Book Review: The Orthodox Church, by Metropolitan Kallistos Ware. Reviewed by Chad M.
As you may have noticed, the “Introduction to Orthodoxy” table at the Logos Bookstore has been growing steadily in recent years and months. This is a truly beautiful time to be exploring Orthodoxy—whether as an inquirer or a “cradle” Orthodox who wants to dig a little deeper— as more and more works are being written and/or translated into English. But this explosion of reading material may also prove a source of anxiety for many. I remember my own days as an inquirer. My initial questions were basic: “What is Orthodoxy? Where is it? What does it look like? Why haven’t I heard of it until now? What does the Orthodox Church believe? How is it different from other forms of Christianity?” I didn’t want a list of 10 books; I wanted one good book that would point me in the direction of what to read and do next. I have spoken to many other inquirers since then, and many of them say the same thing. We are all busy, and the books we choose to read are a sacrifice of precious time. So, whether you are an inquirer, already Orthodox or looking for a book to recommend to an inquiring friend—how do you choose a book that counts?
Despite the best efforts of authors and the demands of their readers, there is no single, perfect introduction to Orthodoxy. Many different types of people come to the Church for many different reasons. One book might speak directly to the heart of one reader while it leaves another completely bored and unsatisfied. For that reason, I will present here two very different but reputable introductions to Orthodoxy and give a few of their pros and cons.
The standard text for many, many years has been Metropolitan Kallistos Ware’s The Orthodox Church. (It is so old, in fact, that you will find it under Met. Kallistos’ former name, Timothy Ware, in the bookstore.) This was the first book I ever read about Orthodoxy, and I found it incredibly helpful. Met. Kallistos’ approach is that of a “big picture” survey: academic, objective, structured and historical. The book could easily be used as a text book for a college introduction to Orthodoxy, and Met. Kallistos gives voice to both Eastern and Western views of things, as well as both “liberal” and “conservative” sides of many issues within Orthodoxy. The first half of the book is devoted to the structure and history of the Orthodox Church, while the second half covers basic theological issues such as Christology, ecclesiology, the Sacraments and prayer. So, if you or someone you know is more of a “left brain”-type or history buff who needs the basic framework of cold, hard facts before proceeding to a more experiential approach, this book might be a good place to start.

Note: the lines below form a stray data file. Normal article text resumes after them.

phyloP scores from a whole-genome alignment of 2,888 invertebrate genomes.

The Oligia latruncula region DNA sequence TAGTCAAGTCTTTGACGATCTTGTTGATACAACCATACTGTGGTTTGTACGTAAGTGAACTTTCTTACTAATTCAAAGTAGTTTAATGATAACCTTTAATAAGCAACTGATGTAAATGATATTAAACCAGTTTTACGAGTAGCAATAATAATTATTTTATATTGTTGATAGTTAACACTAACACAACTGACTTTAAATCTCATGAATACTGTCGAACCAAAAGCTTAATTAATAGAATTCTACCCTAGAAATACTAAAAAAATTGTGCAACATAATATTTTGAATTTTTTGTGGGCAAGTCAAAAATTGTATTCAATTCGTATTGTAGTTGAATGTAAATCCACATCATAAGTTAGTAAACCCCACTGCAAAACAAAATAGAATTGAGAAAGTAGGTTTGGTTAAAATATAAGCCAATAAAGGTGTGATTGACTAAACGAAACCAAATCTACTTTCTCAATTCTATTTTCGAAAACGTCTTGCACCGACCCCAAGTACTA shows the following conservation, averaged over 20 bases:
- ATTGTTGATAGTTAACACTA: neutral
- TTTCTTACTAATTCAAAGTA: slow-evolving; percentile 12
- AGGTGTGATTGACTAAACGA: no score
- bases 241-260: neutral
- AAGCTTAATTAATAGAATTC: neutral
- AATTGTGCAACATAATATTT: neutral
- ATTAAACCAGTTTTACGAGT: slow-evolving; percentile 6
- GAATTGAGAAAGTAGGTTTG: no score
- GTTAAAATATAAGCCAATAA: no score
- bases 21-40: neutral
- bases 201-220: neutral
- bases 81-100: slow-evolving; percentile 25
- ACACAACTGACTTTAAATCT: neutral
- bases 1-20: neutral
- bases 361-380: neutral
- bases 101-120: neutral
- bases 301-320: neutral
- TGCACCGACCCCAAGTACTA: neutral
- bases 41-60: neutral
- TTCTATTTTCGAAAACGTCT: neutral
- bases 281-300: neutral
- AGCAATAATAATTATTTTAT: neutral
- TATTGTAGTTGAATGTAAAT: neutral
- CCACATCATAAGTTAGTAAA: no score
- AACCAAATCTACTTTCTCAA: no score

For those more intuitive “right brain”-types, however, Kh. Frederica Mathewes-Green’s new Welcome to the Orthodox Church is almost certainly the book read. If Met. Kallistos’ book is a classroom lecture, then Mathewes- Green takes the class on a field trip and guided tour of lived Orthodoxy. The approach is personal, conversational in tone, and experiential. The book is set up as a series of visits to a fictional Orthodox parish and is written in an almost stream-of-conscious style, as the author takes the reader by the hand and points out the various sights, sounds and smells that s/he encounters as s/he first enters the church and subsequently attends different services throughout the liturgical year. Each experience along the way—from observing the candles when first entering the narthex, to the content of the chanting, to discussions with parishioners during coffee hour—opens the door for Mathewes- Green to explain aspects of theology, Church history and personal piety. The seemingly scattershot order of the topics may prove confusing to some, but by the end of the book the reader has encountered a vast (and surprisingly deep) tapestry of the richness of Orthodox life and worship. As much as I benefitted from Met. Kallistos’ book several years ago, I found this new introduction to be very refreshing and edifying. I have also heard from a recent inquirer that this was the first and only introduction to Orthodoxy that “made sense” to her.
In the final analysis, we are deeply blessed to have both of these books—and a great many others. Each fits a certain need for a certain type of individual. I hope this little introduction to the Introduction Table has at least made it a little easier to decide which book is a good fit for you or someone you know. “Come and read!”